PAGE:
· Location Set-Up: The chief of the MWR Outdoor Activities office was on the second level of the building. He had three staffers, and their office was on the first level. The contractor and his three staff were also located at the first level and worked side by side, so there was no segregation of duties and accountabilities.
· The Appearance of Same Team: The contractor bought Starbucks coffee and breakfast pastries for all, treated all lunches occasionally and bought matching winter outfits for everyone.
· MWR Chief Approved All GPC Requests for Payment: The contractor had all GPC requests approved by the chief. He had a handheld card reader and would go to all the different local national (LN) GPC cardholders and collect payments. LN cardholders had no choice but to pay the contractor as all GPC requests were already signed/approved by the chief. LNs did not question their authority.
· Christmas Holidays: Most of the soldiers went home to their families during Christmas. However, the attendance rosters presented were the same number as during the summertime.
· Summer vs. Winter: ATVs, white water rafting, zipline, and other sports are popular in summertime but not normally happening during wintertime. However, they were shown to have “occurred” during unusual times.
· Trends and Patterns: We plugged in the fraud trend that started within three months of the program in 2013, which increased through the end of 2013, and peaked in 2014. Fraud significantly declined after the whistleblowing in March 2015. The joint investigation conducted by the DCIS and DoDIG teams covered the investigation after the whistleblower and did not start from the inception of the WQA program in January 2013.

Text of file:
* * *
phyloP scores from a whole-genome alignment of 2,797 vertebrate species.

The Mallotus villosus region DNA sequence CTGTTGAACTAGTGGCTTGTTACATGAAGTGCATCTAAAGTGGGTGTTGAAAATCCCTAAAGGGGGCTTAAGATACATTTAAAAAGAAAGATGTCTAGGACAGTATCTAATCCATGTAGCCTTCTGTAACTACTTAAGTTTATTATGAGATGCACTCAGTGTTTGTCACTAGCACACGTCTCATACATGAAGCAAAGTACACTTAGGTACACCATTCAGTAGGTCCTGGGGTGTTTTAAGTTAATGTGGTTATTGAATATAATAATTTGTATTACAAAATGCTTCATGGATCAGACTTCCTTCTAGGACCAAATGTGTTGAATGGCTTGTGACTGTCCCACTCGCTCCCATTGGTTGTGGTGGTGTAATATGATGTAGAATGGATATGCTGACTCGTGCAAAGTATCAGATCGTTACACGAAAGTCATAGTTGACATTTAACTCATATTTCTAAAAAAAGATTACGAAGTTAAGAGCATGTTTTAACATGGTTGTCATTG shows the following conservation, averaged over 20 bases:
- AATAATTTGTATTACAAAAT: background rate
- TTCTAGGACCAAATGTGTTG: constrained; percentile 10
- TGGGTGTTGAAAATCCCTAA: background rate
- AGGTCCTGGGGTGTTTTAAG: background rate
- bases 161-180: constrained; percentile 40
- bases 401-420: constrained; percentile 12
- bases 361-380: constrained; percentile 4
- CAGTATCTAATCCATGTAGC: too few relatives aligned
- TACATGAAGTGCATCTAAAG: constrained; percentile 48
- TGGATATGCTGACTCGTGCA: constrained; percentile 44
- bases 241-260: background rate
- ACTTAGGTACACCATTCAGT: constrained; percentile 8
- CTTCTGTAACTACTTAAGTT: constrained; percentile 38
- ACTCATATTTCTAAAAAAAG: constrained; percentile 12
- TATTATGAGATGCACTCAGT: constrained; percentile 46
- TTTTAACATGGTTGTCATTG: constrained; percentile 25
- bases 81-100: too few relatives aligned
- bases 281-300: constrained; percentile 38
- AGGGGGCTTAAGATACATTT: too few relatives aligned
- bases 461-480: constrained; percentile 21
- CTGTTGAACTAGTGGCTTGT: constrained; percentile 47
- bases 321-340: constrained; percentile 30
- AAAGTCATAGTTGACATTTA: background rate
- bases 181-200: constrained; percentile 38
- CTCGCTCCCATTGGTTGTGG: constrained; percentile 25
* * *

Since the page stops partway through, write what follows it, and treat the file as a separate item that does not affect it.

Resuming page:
In the above case, the detailed analysis of each financial transaction, the trend and pattern of the fraud activities, the time or season of the year for those outdoor activities, and the discovery of ghost bus outdoor movements from casual conversations were critical in the detection of fraud committed. The long hours of interviews with the whistleblower, employees, other MWR chiefs and the MWR director, as well as the help of the accounting and finance department staff and my team made it all a successful fraud investigation.
Eduardo “Ed” Cuyos, CPA, CICA, DCFM3, is an author of Principles of Financial Accounting Textbook, a 36-Year DoD Employee, who served 24 years of active duty in the military, 12 years as a DoD internal auditor and investigator. Formerly a full-time college accounting instructor and an adjunct faculty in the graduate school with the University of Phoenix.
SOURCE: ACFE Insights – A Publication of the Association of Certified Fraud Examiners